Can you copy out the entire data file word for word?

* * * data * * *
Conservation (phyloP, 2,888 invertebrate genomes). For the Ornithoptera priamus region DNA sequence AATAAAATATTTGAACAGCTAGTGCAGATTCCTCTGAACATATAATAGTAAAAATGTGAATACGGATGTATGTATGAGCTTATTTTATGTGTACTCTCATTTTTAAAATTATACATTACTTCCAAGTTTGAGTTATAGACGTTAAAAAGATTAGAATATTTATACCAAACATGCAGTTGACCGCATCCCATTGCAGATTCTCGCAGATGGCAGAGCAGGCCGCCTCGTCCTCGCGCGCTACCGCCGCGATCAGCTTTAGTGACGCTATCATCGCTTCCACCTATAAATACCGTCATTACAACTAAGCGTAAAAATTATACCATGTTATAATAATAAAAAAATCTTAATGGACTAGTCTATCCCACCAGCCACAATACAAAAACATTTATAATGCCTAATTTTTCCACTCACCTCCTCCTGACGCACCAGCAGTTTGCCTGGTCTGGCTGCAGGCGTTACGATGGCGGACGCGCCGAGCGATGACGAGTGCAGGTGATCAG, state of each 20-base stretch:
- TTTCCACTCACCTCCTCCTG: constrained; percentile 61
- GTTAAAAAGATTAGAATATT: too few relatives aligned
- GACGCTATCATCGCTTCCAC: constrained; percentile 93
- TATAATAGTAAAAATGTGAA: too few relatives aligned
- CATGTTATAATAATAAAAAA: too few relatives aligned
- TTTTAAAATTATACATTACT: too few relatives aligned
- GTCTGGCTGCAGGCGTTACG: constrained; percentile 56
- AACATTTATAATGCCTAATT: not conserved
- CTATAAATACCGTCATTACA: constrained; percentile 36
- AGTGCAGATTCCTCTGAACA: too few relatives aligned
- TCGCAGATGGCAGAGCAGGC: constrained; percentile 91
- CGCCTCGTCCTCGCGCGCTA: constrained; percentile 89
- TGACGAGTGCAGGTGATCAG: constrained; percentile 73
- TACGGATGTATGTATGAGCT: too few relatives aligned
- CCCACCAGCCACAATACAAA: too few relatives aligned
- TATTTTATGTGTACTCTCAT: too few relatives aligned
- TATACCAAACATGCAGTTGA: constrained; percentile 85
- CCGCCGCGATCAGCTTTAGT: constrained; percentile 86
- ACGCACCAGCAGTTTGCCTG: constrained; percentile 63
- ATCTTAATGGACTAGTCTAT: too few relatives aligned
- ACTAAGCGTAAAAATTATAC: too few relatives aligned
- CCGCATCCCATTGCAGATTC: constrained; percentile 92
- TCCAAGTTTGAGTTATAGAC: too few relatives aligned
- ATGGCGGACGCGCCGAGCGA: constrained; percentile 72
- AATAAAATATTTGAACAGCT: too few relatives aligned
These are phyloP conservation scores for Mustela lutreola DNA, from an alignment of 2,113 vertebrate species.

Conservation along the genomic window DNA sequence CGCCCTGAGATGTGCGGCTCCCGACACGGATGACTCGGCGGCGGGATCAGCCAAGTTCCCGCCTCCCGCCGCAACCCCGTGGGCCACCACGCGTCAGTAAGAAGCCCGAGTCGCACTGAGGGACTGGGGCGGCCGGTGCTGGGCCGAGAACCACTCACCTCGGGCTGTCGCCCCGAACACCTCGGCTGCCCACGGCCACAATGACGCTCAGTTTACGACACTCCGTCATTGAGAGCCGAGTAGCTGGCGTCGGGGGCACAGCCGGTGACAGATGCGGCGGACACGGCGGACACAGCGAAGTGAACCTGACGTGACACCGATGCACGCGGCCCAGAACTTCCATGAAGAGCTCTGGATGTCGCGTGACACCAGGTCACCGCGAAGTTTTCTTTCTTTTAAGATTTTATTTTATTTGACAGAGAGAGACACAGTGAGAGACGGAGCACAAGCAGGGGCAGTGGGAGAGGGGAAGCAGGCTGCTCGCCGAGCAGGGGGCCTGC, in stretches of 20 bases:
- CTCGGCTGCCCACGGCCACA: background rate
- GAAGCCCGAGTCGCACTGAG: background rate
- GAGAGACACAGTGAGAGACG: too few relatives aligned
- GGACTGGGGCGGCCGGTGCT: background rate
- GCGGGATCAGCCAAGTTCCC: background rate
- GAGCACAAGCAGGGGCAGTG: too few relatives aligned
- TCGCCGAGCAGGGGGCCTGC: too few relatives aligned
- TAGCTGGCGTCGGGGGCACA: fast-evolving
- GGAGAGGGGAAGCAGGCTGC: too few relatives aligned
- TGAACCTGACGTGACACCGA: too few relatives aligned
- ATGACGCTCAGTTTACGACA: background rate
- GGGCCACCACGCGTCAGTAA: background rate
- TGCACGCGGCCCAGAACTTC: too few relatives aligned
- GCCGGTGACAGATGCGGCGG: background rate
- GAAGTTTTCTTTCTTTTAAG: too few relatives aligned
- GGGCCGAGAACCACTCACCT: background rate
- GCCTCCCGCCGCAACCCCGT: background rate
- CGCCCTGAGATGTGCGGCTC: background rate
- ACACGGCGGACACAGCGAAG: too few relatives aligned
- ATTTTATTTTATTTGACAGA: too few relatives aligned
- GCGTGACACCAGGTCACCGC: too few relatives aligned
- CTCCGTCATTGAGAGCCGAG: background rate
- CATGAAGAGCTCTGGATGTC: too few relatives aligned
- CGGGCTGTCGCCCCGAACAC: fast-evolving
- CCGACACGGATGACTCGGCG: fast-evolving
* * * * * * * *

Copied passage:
Conservation (phyloP, 2,888 invertebrate genomes). For the Ornithoptera priamus region DNA sequence AATAAAATATTTGAACAGCTAGTGCAGATTCCTCTGAACATATAATAGTAAAAATGTGAATACGGATGTATGTATGAGCTTATTTTATGTGTACTCTCATTTTTAAAATTATACATTACTTCCAAGTTTGAGTTATAGACGTTAAAAAGATTAGAATATTTATACCAAACATGCAGTTGACCGCATCCCATTGCAGATTCTCGCAGATGGCAGAGCAGGCCGCCTCGTCCTCGCGCGCTACCGCCGCGATCAGCTTTAGTGACGCTATCATCGCTTCCACCTATAAATACCGTCATTACAACTAAGCGTAAAAATTATACCATGTTATAATAATAAAAAAATCTTAATGGACTAGTCTATCCCACCAGCCACAATACAAAAACATTTATAATGCCTAATTTTTCCACTCACCTCCTCCTGACGCACCAGCAGTTTGCCTGGTCTGGCTGCAGGCGTTACGATGGCGGACGCGCCGAGCGATGACGAGTGCAGGTGATCAG, state of each 20-base stretch:
- TTTCCACTCACCTCCTCCTG: constrained; percentile 61
- GTTAAAAAGATTAGAATATT: too few relatives aligned
- GACGCTATCATCGCTTCCAC: constrained; percentile 93
- TATAATAGTAAAAATGTGAA: too few relatives aligned
- CATGTTATAATAATAAAAAA: too few relatives aligned
- TTTTAAAATTATACATTACT: too few relatives aligned
- GTCTGGCTGCAGGCGTTACG: constrained; percentile 56
- AACATTTATAATGCCTAATT: not conserved
- CTATAAATACCGTCATTACA: constrained; percentile 36
- AGTGCAGATTCCTCTGAACA: too few relatives aligned
- TCGCAGATGGCAGAGCAGGC: constrained; percentile 91
- CGCCTCGTCCTCGCGCGCTA: constrained; percentile 89
- TGACGAGTGCAGGTGATCAG: constrained; percentile 73
- TACGGATGTATGTATGAGCT: too few relatives aligned
- CCCACCAGCCACAATACAAA: too few relatives aligned
- TATTTTATGTGTACTCTCAT: too few relatives aligned
- TATACCAAACATGCAGTTGA: constrained; percentile 85
- CCGCCGCGATCAGCTTTAGT: constrained; percentile 86
- ACGCACCAGCAGTTTGCCTG: constrained; percentile 63
- ATCTTAATGGACTAGTCTAT: too few relatives aligned
- ACTAAGCGTAAAAATTATAC: too few relatives aligned
- CCGCATCCCATTGCAGATTC: constrained; percentile 92
- TCCAAGTTTGAGTTATAGAC: too few relatives aligned
- ATGGCGGACGCGCCGAGCGA: constrained; percentile 72
- AATAAAATATTTGAACAGCT: too few relatives aligned
These are phyloP conservation scores for Mustela lutreola DNA, from an alignment of 2,113 vertebrate species.

Conservation along the genomic window DNA sequence CGCCCTGAGATGTGCGGCTCCCGACACGGATGACTCGGCGGCGGGATCAGCCAAGTTCCCGCCTCCCGCCGCAACCCCGTGGGCCACCACGCGTCAGTAAGAAGCCCGAGTCGCACTGAGGGACTGGGGCGGCCGGTGCTGGGCCGAGAACCACTCACCTCGGGCTGTCGCCCCGAACACCTCGGCTGCCCACGGCCACAATGACGCTCAGTTTACGACACTCCGTCATTGAGAGCCGAGTAGCTGGCGTCGGGGGCACAGCCGGTGACAGATGCGGCGGACACGGCGGACACAGCGAAGTGAACCTGACGTGACACCGATGCACGCGGCCCAGAACTTCCATGAAGAGCTCTGGATGTCGCGTGACACCAGGTCACCGCGAAGTTTTCTTTCTTTTAAGATTTTATTTTATTTGACAGAGAGAGACACAGTGAGAGACGGAGCACAAGCAGGGGCAGTGGGAGAGGGGAAGCAGGCTGCTCGCCGAGCAGGGGGCCTGC, in stretches of 20 bases:
- CTCGGCTGCCCACGGCCACA: background rate
- GAAGCCCGAGTCGCACTGAG: background rate
- GAGAGACACAGTGAGAGACG: too few relatives aligned
- GGACTGGGGCGGCCGGTGCT: background rate
- GCGGGATCAGCCAAGTTCCC: background rate
- GAGCACAAGCAGGGGCAGTG: too few relatives aligned
- TCGCCGAGCAGGGGGCCTGC: too few relatives aligned
- TAGCTGGCGTCGGGGGCACA: fast-evolving
- GGAGAGGGGAAGCAGGCTGC: too few relatives aligned
- TGAACCTGACGTGACACCGA: too few relatives aligned
- ATGACGCTCAGTTTACGACA: background rate
- GGGCCACCACGCGTCAGTAA: background rate
- TGCACGCGGCCCAGAACTTC: too few relatives aligned
- GCCGGTGACAGATGCGGCGG: background rate
- GAAGTTTTCTTTCTTTTAAG: too few relatives aligned
- GGGCCGAGAACCACTCACCT: background rate
- GCCTCCCGCCGCAACCCCGT: background rate
- CGCCCTGAGATGTGCGGCTC: background rate
- ACACGGCGGACACAGCGAAG: too few relatives aligned
- ATTTTATTTTATTTGACAGA: too few relatives aligned
- GCGTGACACCAGGTCACCGC: too few relatives aligned
- CTCCGTCATTGAGAGCCGAG: background rate
- CATGAAGAGCTCTGGATGTC: too few relatives aligned
- CGGGCTGTCGCCCCGAACAC: fast-evolving
- CCGACACGGATGACTCGGCG: fast-evolving